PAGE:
From Boq to Bennetts Lane: Edward Grey on his one night only show

Ed Grey has made a bit of a splash in the musical theatre world. Recipient of the Production Company Artist Development Award at last year’s Rob Guest Endowment gala event, Ed has been in Sydney Theatre Company’s Spring Awakening, as well as the excellent national tour of Legally Blonde.

He’s presently playing Boq in Wicked, and, because he’s not quite busy enough, is producing and starring in a production of Elegies for one night only at Bennetts Lane Jazz Club in Melbourne. We chatted to Ed about Wicked, William Finn, and loving the theatre.

Edward Grey.
Edward Grey.

He’s a friendly guy, our new Boq; pleasant and generous with his time, the bulk of which tends to belong to Wicked, that bona fide blockbuster.

“We’re coming to the end of our Melbourne run, and it’s such a joy of a show, honestly. I know everyone says that about different shows, but, the fans make this show. You go to the stage door every day and and there are lovely people who just love Wicked and you always remember that.

“And I love my role, I love Boq, it’s so fun. And I get time with Elphaba, I get time with Glinda, I get time with Nessa, it’s just such a treat. I get to have a lot of different bits and pieces with a lot of different people, which is awesome.”

The most exciting thing on Grey’s horizon at the moment, however, is Elegies. A song cycle written by William Finn (A New Brain, The 25th Annual Putnam County Spelling Bee), the show is a remembrance of people – some in the public eye, some not – who have passed away. Written right after the terrorist attacks of 9/11, the show is deeply a New York work and deeply full of that loss. It’s beautiful, and Grey has recruited his dream cast for one performance of the piece.

“It  seems sad, but it’s really a celebratory piece about life… hearing all these stories at once, there’s something uplifting about it, and ultimately really joyous. I find that to be the appeal of it for me, the joy, even though it’s a piece about death.”

“I produced John and Jen at the Sydney Fringe a few years ago,” he explains, “And that gave me a taste for producing.” He also noticed that in New York, performers are more inclined to keep producing their own work, concerts and shows, on the side, even as they are performing eight times a week.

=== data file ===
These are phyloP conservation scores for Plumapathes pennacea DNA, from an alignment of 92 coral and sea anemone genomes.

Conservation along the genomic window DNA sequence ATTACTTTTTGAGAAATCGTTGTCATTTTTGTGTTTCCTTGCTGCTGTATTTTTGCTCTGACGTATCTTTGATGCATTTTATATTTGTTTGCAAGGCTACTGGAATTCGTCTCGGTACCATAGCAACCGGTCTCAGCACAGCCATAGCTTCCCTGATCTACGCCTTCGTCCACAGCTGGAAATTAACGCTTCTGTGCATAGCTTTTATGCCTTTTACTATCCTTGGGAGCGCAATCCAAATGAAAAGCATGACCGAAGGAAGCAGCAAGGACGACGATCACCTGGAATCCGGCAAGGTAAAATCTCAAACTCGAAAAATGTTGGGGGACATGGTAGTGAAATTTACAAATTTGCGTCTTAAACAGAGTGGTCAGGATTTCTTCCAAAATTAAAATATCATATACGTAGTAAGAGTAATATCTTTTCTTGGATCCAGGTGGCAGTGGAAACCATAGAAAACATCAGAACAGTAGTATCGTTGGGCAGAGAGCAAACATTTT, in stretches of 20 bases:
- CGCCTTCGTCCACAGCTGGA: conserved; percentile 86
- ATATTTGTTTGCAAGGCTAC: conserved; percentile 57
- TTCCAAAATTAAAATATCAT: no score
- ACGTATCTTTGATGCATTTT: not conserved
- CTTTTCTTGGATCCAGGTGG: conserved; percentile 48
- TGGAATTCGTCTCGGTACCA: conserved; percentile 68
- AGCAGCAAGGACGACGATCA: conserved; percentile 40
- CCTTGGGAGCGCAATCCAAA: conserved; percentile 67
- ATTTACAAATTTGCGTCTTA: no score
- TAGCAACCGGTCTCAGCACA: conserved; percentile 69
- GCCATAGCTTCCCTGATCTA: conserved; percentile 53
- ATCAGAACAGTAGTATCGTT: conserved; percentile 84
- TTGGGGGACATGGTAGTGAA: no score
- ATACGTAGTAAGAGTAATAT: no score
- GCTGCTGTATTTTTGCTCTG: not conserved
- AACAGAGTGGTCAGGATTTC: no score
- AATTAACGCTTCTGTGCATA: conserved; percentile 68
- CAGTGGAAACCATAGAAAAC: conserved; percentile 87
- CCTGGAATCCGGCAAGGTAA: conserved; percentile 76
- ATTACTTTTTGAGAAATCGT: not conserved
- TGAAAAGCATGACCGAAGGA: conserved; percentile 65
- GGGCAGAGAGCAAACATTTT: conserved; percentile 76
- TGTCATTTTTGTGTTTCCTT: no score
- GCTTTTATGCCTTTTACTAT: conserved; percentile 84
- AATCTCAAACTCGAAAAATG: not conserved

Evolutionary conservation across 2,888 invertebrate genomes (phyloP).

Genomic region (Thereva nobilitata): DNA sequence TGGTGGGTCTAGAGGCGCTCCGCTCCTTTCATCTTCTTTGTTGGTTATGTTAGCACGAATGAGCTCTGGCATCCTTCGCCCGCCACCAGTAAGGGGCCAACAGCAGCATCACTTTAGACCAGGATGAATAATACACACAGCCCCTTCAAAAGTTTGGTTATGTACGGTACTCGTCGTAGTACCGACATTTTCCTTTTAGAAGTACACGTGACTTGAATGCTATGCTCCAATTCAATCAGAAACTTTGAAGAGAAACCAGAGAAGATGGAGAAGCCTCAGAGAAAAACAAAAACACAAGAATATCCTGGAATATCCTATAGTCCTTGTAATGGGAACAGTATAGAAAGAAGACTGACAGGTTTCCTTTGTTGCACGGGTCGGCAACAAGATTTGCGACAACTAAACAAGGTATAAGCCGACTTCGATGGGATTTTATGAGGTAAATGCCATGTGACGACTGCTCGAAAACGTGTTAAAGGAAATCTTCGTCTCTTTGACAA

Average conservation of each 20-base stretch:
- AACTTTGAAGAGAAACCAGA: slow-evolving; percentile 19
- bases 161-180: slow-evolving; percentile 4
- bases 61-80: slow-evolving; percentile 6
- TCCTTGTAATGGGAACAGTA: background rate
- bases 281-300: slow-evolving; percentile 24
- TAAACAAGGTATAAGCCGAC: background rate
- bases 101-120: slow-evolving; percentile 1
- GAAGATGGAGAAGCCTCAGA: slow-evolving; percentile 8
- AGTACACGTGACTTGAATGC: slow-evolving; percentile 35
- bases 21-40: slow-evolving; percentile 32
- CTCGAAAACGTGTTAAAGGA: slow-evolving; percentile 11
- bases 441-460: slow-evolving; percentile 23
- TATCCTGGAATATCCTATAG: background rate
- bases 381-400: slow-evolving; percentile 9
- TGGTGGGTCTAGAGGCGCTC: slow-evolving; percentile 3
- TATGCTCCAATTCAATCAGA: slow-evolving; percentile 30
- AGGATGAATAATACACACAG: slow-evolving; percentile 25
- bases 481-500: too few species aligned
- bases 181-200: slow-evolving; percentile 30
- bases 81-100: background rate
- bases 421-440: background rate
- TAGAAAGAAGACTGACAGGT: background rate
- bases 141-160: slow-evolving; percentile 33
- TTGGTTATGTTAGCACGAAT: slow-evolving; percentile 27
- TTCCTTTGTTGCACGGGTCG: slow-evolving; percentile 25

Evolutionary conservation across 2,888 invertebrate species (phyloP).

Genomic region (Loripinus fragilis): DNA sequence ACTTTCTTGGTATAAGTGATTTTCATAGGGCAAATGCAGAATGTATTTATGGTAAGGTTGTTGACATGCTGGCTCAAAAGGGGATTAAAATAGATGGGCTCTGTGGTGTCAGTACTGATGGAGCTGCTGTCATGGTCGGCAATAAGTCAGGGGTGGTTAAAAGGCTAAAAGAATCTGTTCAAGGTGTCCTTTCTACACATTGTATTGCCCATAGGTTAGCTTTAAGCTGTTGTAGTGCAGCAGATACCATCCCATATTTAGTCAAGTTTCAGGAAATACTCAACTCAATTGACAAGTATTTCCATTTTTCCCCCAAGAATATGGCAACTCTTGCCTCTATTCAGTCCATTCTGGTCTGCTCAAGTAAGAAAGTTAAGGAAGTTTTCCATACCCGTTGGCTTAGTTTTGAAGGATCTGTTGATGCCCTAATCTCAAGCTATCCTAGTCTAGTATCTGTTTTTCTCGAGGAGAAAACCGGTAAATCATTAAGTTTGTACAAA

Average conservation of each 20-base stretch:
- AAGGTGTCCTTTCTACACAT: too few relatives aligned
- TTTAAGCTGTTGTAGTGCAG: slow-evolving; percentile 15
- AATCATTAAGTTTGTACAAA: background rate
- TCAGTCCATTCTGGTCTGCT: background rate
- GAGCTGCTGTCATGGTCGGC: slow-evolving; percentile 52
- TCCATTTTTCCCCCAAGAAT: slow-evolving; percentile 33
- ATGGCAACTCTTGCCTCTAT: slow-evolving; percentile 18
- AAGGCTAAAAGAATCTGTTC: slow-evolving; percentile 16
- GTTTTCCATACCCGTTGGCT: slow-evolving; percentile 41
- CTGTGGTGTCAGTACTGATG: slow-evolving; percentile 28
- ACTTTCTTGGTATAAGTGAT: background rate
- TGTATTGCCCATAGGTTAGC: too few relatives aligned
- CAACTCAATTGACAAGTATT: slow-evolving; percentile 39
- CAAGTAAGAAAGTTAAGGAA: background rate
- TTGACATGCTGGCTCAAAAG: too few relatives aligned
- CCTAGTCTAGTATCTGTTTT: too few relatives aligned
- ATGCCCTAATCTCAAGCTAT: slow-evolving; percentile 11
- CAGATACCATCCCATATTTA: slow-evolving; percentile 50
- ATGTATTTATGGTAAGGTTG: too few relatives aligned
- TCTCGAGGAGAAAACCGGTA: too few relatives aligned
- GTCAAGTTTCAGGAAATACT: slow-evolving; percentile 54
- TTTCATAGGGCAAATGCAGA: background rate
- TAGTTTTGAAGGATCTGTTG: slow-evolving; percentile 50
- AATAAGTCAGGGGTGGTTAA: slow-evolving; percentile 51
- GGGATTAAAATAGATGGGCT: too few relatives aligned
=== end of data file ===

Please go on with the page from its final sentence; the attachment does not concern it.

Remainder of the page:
The cast of Elegies.
The cast of Elegies.

“I just really wanted to do a piece, and I’ve loved Elegies ever since I first heard it in 2006, and it seemed like the perfect fit. As soon as I thought of it, I knew exactly the cast I wanted to ask, and they could all do it!”

In his hand-picked cast are fellow Wicked cast member John O’Hara (his voice is “sublime”, Grey promises), Naomi Livingston (Les Miserables), Martin Croft (Miss Saigon), and Anne Wood (Dirty Rotten Scoundrels).

“I could not imagine a better group,” he enthused, fresh off a run-through with the cast. They really are perfect. I’m really proud of the group that’s come together.”

Sometimes it’s a bit of a shock to jump from the big musicals, like Melbourne’s current big four, to a smaller, more intimate piece of musical theatre or even a song cycle; it can be difficult to know what to expect. But Grey thinks the smaller pieces are just as essential to Melbourne and Australia’s musical theatre culture than having four big shows playing at once.

“I think it’s really important to have both in a healthy arts scene, and I think you can’t have one without the other. I mean, I love Wicked and Legally Blonde, that’s my career, but I feel really strongly about the fact that musical theatre as an art form needs both the big and the small.

Wicked's Edward Grey and John O'Hara
Wicked’s Edward Grey and John O’Hara

“I’m trying to create somewhere in the market for that sort of work, because I think it’s so valid and so beautiful, and at the moment, we don’t have enough of it.”

We threw in three rapid-fire questions, just for fun:

The currently running show he’d most like to be in if he weren’t in Wicked: “Les Mis.”
The character he’d like to play in it: “Javert, but in thirty years’ time!”
The character he’d most like to play in Wicked, other than Boq? “Elphaba.”

 You can see Ed and his brilliant cast in Elegies only on Monday 11th August at Bennetts Lane. Tickets are only $28.00, and you can pick them up here: Don’t miss out!

Cassie Tongue

Cassie is a theatre critic and arts writer in Sydney, and was the deputy editor of AussieTheatre. She has written for The Guardian, Time Out Sydney, Daily Review, and BroadwayWorld Australia. She is a voter for the Sydney Theatre Awards.

Cassie Tongue

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